Date of Award
Master of Arts (MA)
In my thesis I examined various forms of physical and psychological violence within the text Getting Out by Marsha Norman. Getting Out is filled with disturbing visual images of intimate violence. Utilizing various feminist psychoanalytical theorists and critics, I explored the realm of intimate violence. This included paying particular attention to the feminists Rhoda Unger & Mary Crawford in Women in Gender: A Feminist Psychology and Tony Martens in The Spirit Weeps: Characteristics and Dynamics of Incest and Child Sexual Abuse. My exploration focused specifically on the act of violence found in the drama. Not only did I relate these theories to the text, but I also used this research on intimate violence in directing my actors.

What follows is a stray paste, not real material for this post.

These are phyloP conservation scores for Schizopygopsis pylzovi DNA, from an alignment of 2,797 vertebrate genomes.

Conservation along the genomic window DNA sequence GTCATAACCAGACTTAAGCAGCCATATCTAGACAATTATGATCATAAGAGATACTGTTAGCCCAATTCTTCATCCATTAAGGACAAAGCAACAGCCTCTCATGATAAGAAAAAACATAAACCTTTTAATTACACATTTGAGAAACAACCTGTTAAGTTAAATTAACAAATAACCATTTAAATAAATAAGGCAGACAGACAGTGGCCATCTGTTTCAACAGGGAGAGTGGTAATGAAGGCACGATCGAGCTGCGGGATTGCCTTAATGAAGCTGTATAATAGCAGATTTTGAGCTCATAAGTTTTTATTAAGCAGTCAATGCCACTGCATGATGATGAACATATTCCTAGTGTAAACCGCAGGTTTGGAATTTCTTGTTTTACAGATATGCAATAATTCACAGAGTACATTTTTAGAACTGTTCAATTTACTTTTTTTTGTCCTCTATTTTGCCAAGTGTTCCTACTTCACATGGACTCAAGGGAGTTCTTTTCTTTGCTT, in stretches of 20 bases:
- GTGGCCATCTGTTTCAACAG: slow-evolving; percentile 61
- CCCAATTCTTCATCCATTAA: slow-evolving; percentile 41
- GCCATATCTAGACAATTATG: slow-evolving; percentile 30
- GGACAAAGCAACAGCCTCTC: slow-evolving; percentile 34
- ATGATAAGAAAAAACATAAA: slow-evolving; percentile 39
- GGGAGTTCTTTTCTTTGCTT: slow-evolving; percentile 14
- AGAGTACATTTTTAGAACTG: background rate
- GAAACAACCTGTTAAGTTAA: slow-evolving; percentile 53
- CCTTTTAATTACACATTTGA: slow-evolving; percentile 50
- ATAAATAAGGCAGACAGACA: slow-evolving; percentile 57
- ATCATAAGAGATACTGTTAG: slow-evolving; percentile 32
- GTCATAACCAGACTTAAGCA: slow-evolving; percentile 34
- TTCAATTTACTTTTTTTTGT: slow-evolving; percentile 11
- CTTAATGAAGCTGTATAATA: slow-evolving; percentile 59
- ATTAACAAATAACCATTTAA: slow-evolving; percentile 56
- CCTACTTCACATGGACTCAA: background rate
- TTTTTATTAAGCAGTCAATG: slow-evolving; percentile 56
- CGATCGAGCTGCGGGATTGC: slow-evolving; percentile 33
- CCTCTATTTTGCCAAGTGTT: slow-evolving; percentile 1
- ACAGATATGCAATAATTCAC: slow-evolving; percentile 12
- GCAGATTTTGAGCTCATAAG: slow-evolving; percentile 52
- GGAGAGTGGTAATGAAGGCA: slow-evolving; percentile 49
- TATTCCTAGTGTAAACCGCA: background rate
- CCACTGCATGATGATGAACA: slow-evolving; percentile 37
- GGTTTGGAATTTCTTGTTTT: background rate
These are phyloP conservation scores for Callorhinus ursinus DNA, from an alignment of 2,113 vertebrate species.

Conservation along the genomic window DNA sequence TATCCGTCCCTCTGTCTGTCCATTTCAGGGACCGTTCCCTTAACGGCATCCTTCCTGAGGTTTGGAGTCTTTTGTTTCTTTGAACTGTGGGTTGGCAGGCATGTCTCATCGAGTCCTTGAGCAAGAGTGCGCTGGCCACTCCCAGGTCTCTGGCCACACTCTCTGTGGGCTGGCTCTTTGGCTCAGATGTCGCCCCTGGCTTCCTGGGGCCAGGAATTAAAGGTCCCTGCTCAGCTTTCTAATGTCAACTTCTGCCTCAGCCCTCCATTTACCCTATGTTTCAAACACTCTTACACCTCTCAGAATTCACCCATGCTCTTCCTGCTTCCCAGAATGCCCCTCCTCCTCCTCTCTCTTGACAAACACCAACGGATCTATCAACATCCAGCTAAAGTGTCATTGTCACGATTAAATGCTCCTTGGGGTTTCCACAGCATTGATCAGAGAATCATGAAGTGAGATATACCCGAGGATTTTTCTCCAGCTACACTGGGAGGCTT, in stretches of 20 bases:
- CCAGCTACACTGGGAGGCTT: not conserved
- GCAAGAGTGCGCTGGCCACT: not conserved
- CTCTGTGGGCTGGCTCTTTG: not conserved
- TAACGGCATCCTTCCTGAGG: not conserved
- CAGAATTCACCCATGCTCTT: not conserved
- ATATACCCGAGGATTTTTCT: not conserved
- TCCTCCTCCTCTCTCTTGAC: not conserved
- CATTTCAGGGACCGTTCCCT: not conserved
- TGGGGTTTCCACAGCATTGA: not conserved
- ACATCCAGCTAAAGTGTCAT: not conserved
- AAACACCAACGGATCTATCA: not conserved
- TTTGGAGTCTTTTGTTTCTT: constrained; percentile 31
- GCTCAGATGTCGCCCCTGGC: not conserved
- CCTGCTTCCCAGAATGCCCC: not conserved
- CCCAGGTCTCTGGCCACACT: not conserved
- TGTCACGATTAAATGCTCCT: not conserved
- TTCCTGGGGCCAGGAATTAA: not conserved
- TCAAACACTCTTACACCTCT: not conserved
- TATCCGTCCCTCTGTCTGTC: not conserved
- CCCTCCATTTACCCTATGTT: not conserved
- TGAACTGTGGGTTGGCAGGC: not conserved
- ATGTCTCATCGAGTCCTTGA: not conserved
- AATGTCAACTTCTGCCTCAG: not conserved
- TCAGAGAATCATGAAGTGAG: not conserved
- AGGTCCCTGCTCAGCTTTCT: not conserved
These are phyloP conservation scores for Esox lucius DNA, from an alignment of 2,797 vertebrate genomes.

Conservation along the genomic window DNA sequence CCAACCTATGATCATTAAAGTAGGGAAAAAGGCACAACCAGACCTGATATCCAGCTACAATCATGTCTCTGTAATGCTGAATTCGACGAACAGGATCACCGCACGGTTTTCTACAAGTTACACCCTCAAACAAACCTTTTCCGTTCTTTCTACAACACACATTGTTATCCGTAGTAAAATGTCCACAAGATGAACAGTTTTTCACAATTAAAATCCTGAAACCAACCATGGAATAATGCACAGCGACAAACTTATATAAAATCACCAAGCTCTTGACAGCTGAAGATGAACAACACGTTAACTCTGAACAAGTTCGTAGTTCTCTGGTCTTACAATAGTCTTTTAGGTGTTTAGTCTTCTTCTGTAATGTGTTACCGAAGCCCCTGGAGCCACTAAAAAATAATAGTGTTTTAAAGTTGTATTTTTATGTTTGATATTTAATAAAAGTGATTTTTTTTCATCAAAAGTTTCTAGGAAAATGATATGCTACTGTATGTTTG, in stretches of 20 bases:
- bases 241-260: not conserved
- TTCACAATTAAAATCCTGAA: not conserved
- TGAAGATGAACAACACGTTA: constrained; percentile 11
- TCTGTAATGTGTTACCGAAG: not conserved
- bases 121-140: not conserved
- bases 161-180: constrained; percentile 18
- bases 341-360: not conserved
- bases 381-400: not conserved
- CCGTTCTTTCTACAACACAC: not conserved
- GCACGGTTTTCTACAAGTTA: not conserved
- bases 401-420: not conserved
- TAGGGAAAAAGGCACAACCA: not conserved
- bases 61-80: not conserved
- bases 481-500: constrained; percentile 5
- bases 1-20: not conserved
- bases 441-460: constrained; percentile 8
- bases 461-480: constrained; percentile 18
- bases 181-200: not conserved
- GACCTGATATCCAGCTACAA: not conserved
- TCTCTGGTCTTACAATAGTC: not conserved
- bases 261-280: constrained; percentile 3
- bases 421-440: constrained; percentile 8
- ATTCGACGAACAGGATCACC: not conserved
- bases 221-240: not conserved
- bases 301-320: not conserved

After discussing my research on intimate violence and its application to Marsha Norman's text, I examined my staging of the text. To do so, I used Harold Clurman's directing method.
In my conclusion, I found through my own research that the forms of violence Norman portrays in Getting Out are related to many forms of intimate violence noted by the theorists and psychologists I cite.
Smith, Aili Marie, "Getting Out: A Feminist Psychoanalytical Analysis of Intimate Violence" (2000). Theses and Dissertations. 962.